Why it is Better to be Harassed by Your Boss than Just Any Old Boss

One of the more common issues I deal with when employees contact my office regarding workplace harassment is whether their employer can be liable to the harassment to which they are being subject. The reason this is an issue is that not all harassment that occurs within the workplace results in employer liability. There are a number of potential reasons for that, including whether the harassment was severe or pervasive and whether the harassment was based upon an unlawful reason (i.e. sex, race, religion, national origin, etc.). This blog entry deals with a less common question – to what extent is an employer liable when an employee is being harassed by a supervisor?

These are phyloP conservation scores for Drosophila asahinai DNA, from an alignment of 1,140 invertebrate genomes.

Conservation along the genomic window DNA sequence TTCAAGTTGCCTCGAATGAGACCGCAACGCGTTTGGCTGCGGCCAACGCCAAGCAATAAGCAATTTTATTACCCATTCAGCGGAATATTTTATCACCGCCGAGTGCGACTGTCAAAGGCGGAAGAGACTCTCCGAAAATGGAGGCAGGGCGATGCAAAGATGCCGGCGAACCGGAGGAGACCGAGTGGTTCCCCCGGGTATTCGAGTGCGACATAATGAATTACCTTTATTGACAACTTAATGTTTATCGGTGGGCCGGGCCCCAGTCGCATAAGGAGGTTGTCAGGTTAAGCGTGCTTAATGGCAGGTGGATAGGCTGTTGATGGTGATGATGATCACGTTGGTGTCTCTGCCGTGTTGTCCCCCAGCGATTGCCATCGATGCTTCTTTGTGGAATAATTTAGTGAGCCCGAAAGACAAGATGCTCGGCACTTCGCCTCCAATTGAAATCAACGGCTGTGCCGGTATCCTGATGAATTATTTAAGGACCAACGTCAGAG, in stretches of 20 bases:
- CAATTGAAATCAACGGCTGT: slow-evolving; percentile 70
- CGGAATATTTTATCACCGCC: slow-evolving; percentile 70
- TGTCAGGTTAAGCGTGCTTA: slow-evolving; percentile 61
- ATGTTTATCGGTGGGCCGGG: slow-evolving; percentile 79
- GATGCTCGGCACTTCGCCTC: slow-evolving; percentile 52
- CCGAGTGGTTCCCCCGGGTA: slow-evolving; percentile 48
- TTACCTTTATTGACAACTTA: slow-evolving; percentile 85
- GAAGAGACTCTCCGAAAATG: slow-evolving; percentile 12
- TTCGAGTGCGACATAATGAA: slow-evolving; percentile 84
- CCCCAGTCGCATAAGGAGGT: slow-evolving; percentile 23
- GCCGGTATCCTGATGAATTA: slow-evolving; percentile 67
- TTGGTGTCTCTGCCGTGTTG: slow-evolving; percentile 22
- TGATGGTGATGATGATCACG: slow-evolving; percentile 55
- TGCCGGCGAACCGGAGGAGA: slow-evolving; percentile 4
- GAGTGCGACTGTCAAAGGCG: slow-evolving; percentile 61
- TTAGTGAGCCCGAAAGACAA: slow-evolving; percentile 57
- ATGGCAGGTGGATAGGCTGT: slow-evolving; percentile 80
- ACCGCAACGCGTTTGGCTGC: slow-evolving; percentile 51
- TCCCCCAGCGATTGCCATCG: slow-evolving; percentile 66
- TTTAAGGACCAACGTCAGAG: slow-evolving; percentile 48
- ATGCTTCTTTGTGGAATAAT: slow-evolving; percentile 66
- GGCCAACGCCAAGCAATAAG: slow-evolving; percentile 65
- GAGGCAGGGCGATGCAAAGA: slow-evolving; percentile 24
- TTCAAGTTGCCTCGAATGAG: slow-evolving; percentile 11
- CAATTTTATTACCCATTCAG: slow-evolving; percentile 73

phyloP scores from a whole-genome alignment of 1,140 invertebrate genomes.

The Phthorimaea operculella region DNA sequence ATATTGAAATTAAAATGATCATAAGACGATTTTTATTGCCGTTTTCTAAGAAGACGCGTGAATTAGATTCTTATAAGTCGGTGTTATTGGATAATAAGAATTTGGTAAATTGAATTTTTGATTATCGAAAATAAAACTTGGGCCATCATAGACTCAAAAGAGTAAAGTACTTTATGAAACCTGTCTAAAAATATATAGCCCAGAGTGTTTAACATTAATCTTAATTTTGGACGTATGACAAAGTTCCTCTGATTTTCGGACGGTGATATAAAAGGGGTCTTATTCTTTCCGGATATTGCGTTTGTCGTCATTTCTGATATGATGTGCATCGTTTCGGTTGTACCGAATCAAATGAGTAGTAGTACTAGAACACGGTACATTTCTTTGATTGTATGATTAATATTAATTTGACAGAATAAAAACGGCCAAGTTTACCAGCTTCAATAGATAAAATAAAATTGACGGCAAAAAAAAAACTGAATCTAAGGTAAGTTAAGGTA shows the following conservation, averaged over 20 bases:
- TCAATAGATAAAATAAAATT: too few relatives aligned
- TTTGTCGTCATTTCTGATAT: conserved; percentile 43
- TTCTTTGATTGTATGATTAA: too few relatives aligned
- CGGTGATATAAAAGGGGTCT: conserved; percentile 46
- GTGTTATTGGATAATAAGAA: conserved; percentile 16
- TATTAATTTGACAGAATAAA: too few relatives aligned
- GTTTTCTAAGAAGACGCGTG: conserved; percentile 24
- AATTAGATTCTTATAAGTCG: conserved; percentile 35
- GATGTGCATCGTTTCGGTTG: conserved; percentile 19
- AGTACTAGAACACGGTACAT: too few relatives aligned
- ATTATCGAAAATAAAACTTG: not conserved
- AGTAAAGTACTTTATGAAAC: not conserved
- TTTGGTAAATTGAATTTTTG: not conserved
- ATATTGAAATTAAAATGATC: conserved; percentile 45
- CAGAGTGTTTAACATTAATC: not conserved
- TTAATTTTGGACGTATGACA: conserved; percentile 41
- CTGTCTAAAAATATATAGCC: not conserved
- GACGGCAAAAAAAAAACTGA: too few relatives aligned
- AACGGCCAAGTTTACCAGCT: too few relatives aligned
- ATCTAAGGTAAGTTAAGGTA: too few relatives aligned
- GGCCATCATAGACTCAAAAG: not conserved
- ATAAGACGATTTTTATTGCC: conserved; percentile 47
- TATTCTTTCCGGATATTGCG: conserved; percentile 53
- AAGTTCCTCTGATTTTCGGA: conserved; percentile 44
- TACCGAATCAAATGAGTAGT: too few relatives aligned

The answer to the above question was recently clarified by the United States Supreme Court in the case of Vance v. Ball State University, 133 S.Ct. 2434 (2013). Before I talk about Vance, it is worth noting that the courts have historically employed a different standard to harassment by a co-worker and harassment by a supervisor. In situations where the employee is being harassment by a co-worker(s), the employer is liable only if it was negligent in controlling working conditions. Generally, in order to establish such negligence, an employee is required to demonstrate that their employer knew about the harassment and failed to take prompt action to remedy the situation. In other words, unless and until management, human resources, and/or ownership are made aware of the harassment, the employer is unable to be held liable for the actions of co-workers. So an employee could face daily racial slurs from co-workers but unless the employee reports those comments to the appropriate parties or can demonstrate the higher-ups were aware of the harassment, the employer will not be held liable for the conduct. Given the fact that there is no individual liability in Indiana for this type of conduct, that often means the employee is left without any legal recourse.